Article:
Journalist and presenter Geoff Keighley has said to expect fewer third-party digital showcases this summer, as companies instead opt to include content in events like his Summer Game Fest show.
Last year companies such as Capcom and Square Enix received a somewhat negative critical response to their own digital events, which fans felt contained fewer announcements than anticipated.
Speaking during a Twitter Spaces audio session this weekend, Keighley said consumers should expect less third-party conferences this year, as those publishers with less content instead opt to participate in Summer Game Fest and “first-party conferences” such as the Xbox and Bethesda Showcase.
“There were a lot of shows last year where everyone was disappointed when they weren’t really press conferences, right? Like Take-Two, Capcom, Square Enix and things like that,” he said.
“I think [they] have learned that if you’re going to do a press conference, you kind of need to have 30 minutes-plus of stuff, and sometimes they only have one or two great games to show, which may not be enough to do a full event around.”
Keighley added: “So I think that’s going to be a bit of a shift. I have a pretty good sense of what’s coming in the next month, and I think people will be hyped about games in general.
“There is still a lack of games coming out right now, this kind of is the Covid gap year I think… with a lot of games being delayed because they were started during the pandemic. We’re still hoping for a lot of things to come out”.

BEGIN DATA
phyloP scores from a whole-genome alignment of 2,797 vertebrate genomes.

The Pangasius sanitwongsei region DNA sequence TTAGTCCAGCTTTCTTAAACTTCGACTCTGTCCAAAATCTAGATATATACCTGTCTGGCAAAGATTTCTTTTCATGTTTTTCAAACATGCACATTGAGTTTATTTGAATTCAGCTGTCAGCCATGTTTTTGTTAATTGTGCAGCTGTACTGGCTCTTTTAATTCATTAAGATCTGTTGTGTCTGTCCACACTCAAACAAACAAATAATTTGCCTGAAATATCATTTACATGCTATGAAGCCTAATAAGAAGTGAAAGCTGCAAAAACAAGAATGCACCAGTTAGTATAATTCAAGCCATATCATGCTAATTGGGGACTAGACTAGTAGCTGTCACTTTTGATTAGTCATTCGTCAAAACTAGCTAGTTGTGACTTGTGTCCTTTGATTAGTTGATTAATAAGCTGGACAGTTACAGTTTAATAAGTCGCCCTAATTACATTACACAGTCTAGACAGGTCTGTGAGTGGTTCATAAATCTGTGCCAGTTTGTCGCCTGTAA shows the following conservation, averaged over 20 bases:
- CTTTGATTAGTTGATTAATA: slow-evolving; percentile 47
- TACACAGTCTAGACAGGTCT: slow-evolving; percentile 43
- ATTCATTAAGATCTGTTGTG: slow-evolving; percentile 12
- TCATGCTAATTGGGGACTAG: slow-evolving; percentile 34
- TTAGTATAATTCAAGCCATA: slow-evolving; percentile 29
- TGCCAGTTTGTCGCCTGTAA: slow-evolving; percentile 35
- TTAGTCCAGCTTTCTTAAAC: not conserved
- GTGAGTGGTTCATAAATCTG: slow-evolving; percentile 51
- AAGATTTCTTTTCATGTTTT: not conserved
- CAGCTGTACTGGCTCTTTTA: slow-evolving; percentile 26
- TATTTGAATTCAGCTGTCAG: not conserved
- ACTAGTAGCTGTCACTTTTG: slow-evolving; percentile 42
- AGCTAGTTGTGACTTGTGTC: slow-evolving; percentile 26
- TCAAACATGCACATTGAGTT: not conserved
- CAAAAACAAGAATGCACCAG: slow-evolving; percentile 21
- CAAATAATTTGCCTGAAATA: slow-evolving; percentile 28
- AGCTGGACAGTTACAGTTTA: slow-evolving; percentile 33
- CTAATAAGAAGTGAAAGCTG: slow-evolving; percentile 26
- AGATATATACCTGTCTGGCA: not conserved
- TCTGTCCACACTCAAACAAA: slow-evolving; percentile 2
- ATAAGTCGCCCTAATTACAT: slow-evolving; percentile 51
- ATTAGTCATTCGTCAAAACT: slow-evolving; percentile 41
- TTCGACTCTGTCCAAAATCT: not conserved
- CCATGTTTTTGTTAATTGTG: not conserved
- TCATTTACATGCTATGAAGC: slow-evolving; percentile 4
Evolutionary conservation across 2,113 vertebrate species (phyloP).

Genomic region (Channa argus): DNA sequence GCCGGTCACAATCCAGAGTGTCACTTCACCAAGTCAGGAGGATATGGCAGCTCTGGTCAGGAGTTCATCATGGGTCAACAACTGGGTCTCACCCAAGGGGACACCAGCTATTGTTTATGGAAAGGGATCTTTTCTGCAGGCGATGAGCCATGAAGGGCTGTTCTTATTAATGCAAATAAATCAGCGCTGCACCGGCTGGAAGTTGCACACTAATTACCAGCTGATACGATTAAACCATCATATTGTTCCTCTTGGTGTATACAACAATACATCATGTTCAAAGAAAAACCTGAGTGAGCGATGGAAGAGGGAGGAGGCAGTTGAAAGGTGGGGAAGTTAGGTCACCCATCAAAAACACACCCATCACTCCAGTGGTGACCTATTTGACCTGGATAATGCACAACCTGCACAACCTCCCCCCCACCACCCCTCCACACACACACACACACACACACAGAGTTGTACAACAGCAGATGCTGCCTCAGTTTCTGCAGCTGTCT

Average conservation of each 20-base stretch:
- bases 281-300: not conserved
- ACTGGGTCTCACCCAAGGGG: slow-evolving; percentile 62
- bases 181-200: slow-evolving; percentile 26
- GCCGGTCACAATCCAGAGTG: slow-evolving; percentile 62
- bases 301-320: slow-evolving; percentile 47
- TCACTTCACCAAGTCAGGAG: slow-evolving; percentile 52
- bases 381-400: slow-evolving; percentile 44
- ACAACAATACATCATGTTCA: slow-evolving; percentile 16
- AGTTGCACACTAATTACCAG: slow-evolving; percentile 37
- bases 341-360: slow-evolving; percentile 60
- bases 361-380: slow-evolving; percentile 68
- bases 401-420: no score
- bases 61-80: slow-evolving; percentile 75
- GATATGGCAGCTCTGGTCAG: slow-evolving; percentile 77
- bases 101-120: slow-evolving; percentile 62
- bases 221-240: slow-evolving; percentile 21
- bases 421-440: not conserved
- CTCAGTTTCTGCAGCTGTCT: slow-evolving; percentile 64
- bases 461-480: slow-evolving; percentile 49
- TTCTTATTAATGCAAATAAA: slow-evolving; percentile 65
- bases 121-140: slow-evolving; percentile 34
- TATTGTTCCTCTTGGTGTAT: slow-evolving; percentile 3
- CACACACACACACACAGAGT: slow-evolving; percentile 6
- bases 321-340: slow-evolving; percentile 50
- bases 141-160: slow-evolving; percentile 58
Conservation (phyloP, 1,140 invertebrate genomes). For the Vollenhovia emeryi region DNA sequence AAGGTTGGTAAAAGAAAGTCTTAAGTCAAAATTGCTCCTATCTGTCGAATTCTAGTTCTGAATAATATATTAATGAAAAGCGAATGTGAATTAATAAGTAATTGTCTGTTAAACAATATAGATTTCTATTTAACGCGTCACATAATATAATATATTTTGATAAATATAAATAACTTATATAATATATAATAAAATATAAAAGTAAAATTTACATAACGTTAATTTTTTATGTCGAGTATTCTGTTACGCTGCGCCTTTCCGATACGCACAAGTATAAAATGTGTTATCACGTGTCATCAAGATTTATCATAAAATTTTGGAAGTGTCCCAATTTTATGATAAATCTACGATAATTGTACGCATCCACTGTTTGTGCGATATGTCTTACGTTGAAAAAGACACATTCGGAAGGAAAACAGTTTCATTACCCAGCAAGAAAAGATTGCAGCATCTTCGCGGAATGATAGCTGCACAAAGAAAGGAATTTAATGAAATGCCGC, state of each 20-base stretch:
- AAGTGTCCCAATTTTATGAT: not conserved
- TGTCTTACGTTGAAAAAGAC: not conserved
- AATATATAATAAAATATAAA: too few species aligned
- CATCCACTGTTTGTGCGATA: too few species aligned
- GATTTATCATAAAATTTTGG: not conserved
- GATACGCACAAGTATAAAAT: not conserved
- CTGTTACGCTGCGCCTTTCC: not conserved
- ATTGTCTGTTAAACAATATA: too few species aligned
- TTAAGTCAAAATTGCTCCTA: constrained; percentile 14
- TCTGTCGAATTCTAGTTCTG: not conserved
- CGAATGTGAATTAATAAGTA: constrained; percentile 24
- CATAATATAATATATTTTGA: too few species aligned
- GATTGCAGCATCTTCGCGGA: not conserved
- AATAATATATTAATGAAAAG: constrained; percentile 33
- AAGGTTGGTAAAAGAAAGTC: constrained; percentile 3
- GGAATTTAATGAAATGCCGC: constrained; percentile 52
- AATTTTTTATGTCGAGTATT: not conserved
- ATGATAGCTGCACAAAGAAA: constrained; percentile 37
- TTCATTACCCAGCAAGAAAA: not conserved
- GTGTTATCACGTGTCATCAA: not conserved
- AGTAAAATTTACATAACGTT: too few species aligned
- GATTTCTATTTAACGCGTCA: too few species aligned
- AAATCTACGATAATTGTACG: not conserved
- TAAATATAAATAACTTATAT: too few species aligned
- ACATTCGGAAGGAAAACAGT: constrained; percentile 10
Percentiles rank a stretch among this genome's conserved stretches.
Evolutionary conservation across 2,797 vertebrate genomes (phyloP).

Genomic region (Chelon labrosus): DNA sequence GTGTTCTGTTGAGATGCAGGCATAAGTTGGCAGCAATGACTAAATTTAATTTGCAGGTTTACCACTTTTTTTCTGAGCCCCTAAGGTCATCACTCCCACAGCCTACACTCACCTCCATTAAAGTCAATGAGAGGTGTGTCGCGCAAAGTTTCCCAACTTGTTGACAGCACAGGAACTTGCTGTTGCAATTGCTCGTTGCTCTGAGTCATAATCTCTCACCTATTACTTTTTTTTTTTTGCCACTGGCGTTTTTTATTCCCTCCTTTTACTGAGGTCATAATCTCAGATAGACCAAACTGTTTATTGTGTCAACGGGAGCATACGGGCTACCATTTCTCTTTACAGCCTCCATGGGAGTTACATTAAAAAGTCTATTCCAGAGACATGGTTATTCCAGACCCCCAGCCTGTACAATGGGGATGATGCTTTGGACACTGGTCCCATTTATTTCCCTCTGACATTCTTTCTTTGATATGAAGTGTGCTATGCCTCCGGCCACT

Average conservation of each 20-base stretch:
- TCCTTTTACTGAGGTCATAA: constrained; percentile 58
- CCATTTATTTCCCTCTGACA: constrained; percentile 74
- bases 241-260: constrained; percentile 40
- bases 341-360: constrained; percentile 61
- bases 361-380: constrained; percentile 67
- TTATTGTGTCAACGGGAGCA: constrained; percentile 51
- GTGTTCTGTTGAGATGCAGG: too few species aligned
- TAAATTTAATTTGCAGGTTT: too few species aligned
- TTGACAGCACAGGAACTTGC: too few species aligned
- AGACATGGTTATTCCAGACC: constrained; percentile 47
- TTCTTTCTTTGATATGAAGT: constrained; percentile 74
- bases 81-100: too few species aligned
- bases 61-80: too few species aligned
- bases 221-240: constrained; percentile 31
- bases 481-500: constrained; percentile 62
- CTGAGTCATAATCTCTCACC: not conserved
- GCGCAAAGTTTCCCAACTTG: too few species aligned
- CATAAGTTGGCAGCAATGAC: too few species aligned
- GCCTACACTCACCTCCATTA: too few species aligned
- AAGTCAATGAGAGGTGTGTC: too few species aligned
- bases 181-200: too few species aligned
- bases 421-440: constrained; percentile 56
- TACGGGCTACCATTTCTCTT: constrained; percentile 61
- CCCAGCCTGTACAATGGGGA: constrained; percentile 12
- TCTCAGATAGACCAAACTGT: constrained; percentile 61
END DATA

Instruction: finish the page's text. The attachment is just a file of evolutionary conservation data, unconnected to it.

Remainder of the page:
As previously announced, Summer Game Fest will kick off with “a live cross-industry showcase” on Thursday, June 9 at 11am PT / 2pm ET / 7pm BST.
It promises to showcase “what’s next in gaming with huge new game announcements, world premieres, special guests, and much more”.
During the Twitter chat, Keighley revealed that “15-plus” guests will appear during the show, and confirmed that this year’s event will see members of the media go hands-on with some of the games featured.
“I don’t think people are going to get necessarily everything that they want in June, like they never do, but I hope people have fun,” he said.
“It’s just going to be different, and that’s what I keep telling people: this is not replacing E3, it’s a different sort of vibe and sense of things. I don’t make the games, so I just sit here and pray that there’s going to be some cool stuff to show to people.”
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